CT study will examine relationship of new offshore wind farm on marine ecosystems
New local fisheries research will look into the impacts of Connecticut’s first offshore wind farm on marine ecosystems in southern New England waters.
Scientists with UConn Avery Point will spend the next two years examining how Revolution Wind, located about 30 miles from Connecticut’s coast, would affect marine habitats and food chains.
On Nov. 20, project developers – Eversource and Ørsted – got final approval for construction of the wind farm, which is expected to power up more than 300,000 homes in Connecticut and Rhode Island in 2025.
The UConn team is in early stages of the study, and will begin site research in spring 2024. The team’s focus is the potential effects on marine habitats, food webs and shifts in commercially important species.
This work would inform the developer’s plans, especially amid uncertainty for how offshore wind might affect marine wildlife in such waters, said Evan Ward, head of Marine Sciences at UConn and the project’s principal investigator.
“What we need to do is we need to investigate those concerns,” Ward said. “Then it'll be up to the power companies to modify what they're doing to mitigate those impacts.”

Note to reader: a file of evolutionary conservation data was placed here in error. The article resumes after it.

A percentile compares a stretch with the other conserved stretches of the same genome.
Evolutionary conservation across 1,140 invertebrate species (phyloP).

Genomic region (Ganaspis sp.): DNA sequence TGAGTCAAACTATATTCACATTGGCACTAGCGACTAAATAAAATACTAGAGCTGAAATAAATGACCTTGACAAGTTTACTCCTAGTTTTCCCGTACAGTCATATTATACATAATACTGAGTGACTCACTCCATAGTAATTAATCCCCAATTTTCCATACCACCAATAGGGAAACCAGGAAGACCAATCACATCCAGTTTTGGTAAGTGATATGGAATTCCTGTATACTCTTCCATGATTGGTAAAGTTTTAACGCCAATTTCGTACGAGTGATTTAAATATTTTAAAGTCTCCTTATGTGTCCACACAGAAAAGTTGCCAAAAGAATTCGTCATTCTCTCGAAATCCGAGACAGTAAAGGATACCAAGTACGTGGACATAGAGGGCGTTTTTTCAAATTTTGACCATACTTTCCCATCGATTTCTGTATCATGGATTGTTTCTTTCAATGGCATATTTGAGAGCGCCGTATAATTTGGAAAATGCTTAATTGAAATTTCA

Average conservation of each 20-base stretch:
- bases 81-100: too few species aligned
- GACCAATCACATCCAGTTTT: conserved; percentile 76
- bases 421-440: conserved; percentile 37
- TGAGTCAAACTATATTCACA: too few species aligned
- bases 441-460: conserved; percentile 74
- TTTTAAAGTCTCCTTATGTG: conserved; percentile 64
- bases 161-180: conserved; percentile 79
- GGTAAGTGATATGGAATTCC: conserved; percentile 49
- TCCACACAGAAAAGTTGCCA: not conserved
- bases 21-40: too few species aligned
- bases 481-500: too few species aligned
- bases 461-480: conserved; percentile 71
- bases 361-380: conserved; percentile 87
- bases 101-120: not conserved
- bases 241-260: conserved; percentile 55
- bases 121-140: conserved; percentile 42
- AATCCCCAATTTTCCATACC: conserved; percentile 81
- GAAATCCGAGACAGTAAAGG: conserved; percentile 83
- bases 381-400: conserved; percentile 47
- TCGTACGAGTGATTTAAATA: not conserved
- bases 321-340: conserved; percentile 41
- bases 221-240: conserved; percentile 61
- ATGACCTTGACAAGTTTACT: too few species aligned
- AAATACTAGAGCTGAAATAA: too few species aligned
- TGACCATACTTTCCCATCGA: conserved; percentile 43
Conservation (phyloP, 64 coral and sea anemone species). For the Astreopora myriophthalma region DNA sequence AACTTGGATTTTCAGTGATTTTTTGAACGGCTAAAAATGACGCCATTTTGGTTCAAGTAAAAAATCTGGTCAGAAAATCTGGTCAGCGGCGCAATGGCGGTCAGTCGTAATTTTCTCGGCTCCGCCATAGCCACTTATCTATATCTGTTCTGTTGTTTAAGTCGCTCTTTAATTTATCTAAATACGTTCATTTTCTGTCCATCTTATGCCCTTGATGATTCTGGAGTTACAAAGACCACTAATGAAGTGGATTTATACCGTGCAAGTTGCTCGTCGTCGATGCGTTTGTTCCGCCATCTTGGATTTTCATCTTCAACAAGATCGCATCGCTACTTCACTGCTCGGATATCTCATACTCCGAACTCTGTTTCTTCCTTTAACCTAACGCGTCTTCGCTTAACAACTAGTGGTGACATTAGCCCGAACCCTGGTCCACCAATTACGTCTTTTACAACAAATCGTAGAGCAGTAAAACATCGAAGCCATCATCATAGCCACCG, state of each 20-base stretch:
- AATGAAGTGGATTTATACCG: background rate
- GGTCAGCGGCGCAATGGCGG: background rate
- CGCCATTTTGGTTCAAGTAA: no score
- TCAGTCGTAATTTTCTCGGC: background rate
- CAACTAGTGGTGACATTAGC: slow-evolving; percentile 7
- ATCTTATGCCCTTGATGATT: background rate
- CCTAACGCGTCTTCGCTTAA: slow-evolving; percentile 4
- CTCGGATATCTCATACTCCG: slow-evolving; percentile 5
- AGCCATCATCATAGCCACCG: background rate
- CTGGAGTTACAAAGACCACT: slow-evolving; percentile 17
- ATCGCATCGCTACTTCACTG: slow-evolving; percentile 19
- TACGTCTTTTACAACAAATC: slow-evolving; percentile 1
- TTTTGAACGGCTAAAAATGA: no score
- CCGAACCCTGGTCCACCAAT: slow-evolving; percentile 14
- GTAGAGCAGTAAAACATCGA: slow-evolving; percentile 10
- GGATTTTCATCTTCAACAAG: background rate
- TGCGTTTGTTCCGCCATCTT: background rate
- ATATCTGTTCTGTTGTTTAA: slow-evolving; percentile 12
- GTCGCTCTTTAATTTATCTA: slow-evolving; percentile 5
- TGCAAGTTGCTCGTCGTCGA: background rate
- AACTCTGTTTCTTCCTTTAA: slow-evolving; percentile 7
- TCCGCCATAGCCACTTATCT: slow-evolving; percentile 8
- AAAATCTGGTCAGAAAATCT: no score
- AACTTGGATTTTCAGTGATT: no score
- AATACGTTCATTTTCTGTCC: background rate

The study is required under the development plans, and is being funded with a $1.25 million grant by Eversource and Ørsted. It builds upon the developers’ partnership with Mystic Aquarium that examines how marine mammals’ health and well-being could be affected by offshore wind turbines.
The research is significant to future clean energy development coexisting with marine ecosystems, said Nicole Verdi, Ørsted’s head of government affairs and policy in New England.
“It’s very important for us to make sure that the offshore wind community is thriving, and also to make sure that the fishing community and the marine habitat community is thriving,” Verdi said.
Offshore wind is a big part of the country’s goals to curb climate change by transitioning to net-zero emission energy. Ward said evaluating the net impact on marine wildlife is vital to that effort.
“We have to get a handle on climate change. If we don't get a handle on climate, then all this other stuff doesn't matter,” Ward said. “It's already significantly impacting the world, and it's going to continue to and significantly impact marine species.”